Skip to content

Cosmos Vol.2 (Alan Silvestri)

April 18, 2014


Alan Silvestri, 2014, Cosmos Studios Music
15 tracks, 41:34

Will “Cosmos” volume 2 deliver more of the same or present something radically different? Will it worth the additional purchase?
Review by Pete Simons

What is it?

The long-awaited sequel to Carl Sagan’s popular 80s series “Cosmos: A Personal Voyage”, “A Spacetime Odyssey” offers a view of the universe and focuses on mankind’s pursuit of knowledge. A second volume of the show’s music by Alan Silvestri has now been released. Whilst it continues in the same style as “Volume 1“, it has plenty of new ideas to offer.

What does it sound like?

Majestic chords for horns open the second album. “SOTI” continues with a soaring theme for strings, interspersed with brass and electronic flourishes. It’s very typical for the composer and it’s a lot of fun. That theme seems to continue in “You And Me And Your Dog”, a lovely little cue for strings, woodwinds and all things twinkly. “Interspecies Partnership” is a low-key but menacing-sounding cue with rhythmic celli and a sinister motif for horn. Sounds like it came straight out of “The Mummy Returns”. Woodwinds and violins do take over, but the cue’s ominous nature remains. The mood lightens up again, a little, with “Artificial Selection”. Staccato strings and woodwinds dance around each other whilst violins play a whimsical melody. For the most this cue is constantly moving, highlighting Silvestri gift at writing these fluid tracks.

“Living in an Ice Age” opens with a solo horn, creating a feeling of loneliness. Strings do join in a little later, adding some depth. In the cues that follow, synthesized arpeggios play a key role. “Genetic Alphabet” is very low-key, mostly filler really. “Natural Selection” has one or two lyrical passages for strings and horns, but largely consists of arpeggios for guitar-like sounds. “Family Tree” is quite a sweet little cue but its reliance on arpeggios and delay effects comes across a little cheap; scientific though it does sound. In “The Eye” Silvestri combines electronic patterns with piano, as well as some strings and horns. The synth sounds are aesthetically more pleasing and the whole cue sounds slicker and more professional than some of the previous ones.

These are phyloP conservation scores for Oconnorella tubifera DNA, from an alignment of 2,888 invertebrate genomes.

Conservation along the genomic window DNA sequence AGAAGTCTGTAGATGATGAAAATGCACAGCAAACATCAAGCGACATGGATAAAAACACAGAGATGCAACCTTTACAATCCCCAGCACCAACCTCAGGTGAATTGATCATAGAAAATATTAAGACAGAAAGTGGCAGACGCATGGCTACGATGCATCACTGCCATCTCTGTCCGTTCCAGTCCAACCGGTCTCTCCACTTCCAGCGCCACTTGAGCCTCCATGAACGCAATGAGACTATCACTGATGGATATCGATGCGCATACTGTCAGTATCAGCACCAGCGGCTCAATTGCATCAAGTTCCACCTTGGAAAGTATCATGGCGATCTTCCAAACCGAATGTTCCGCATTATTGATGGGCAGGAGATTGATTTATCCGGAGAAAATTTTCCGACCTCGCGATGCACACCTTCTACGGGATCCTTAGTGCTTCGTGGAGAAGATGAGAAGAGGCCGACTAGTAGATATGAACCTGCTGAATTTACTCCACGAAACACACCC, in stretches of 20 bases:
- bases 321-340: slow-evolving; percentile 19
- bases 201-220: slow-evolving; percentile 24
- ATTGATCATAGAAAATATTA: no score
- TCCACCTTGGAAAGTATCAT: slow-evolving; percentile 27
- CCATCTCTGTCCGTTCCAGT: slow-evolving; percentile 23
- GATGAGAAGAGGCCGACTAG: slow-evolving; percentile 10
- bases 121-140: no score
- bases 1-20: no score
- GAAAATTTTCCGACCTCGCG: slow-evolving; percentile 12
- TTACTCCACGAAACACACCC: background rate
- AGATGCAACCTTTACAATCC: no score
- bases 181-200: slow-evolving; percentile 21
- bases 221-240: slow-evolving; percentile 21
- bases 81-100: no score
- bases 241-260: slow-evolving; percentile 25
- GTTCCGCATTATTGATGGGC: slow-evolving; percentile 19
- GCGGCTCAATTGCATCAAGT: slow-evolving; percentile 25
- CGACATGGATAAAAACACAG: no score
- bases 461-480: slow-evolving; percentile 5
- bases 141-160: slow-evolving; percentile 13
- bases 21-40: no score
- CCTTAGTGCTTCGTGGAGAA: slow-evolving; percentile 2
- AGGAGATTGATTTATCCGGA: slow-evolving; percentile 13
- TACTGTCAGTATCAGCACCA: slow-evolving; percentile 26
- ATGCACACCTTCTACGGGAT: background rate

I will have undoubtedly written before that I’m never too keen on Silvestri’s use of electronics. It often sounds a bit cheap and cheesy, as if he’s still going through the presets of last decade’s software. “Cosmos Volume 2” does suffer a little from that, though overall I find it reasonably well-balanced. I think it’s better than the first volume in that respect.

“The Theory of Evolution” initially continues with synths and militaristic-sounding percussion (the inclusion of a sampled trombone is an odd choice), but at the halfway point this makes way for a playful passage for staccato strings, pizzicato and woodwinds. It’s bordering on “Mouse Hunt” territory, though not for long. Slow strings and noble horns finish the cue. “The Permian Period” offers dark chords that weave in and out, combined with high-pitched synth chords; another Silvestri trademark. Indirectly, this cue reminds me somewhat of his 1989 score to “The Abyss”.

“Tartigrades” is lighter in mood with its twinkly arpeggios. “Titan” is an understated, but melodic cue. It’s pretty standard underscore, though the synthesised guitar sound that sits in the foreground is bugging me, as it’s just a little too sharp. “The Story of My Life” too is understated. Soft chords with a 4-note rising motif for piano. The album concludes with ‘joke’ track. “4 Billion Years of Evolution” is a baroque-sounding cue for sampled banjos. I’m sure the cheap sound is deliberate here. At the very end, Silvestri ends it with a few heroic chords for strings, brass and choir.

Is it any good?

I believe “Volume 2” feels a little more personal, the themes a bit more lyrical and the synthesizers better balanced than the “Volume 1“. It’s a pleasant listen that offers plenty new material to warrant a purchase. I do feel that “Volume 2” opens stronger than it ends. It has a few excellent tracks during the album’s first half, but then seems to stagnate. Some of my criticism of the first album is true for this one as well. It’s all very nice, but it doesn’t really go anywhere. It just is. It’s still not picking up any real momentum, as all the really nice bits are cut short. I do think it’s a little more coherent and consistent than the first album, but I’m still waiting for this music to really take off. It’s good, don’t get me wrong, but from Silvestri and “Cosmos” I’m expecting… more.

Rating [3/5]


1. S.O.T.I. (1:31)
2. You and Me and Your Dog (2:28)
3. Interspecies Partnership (2:25)
4. Artificial Selection (3:10)
5. Living in an Ice Age (1:10)
6. Genetic Alphabet (2:44)
7. Natural Selection (3:06)
8. Family Tree (3:50)
9. The Eye (3:55)
10. Theory of Evolution (2:53)
11. The Permian Period (5:12)
12. Tartigrades (1:54)
13. Titan (2:59)
14. The Story of My Life (3:11)
15. 4 Billion Years of Evolution (1:05)


Digitally on iTunes (no digital booklet).

Related Reviews

Cosmos (Vol. 1)
Cosmos (Vol. 3)
Cosmos (Vol. 4)

Leave a Reply

Fill in your details below or click an icon to log in: Logo

You are commenting using your account. Log Out /  Change )

Twitter picture

You are commenting using your Twitter account. Log Out /  Change )

Facebook photo

You are commenting using your Facebook account. Log Out /  Change )

Connecting to %s

%d bloggers like this: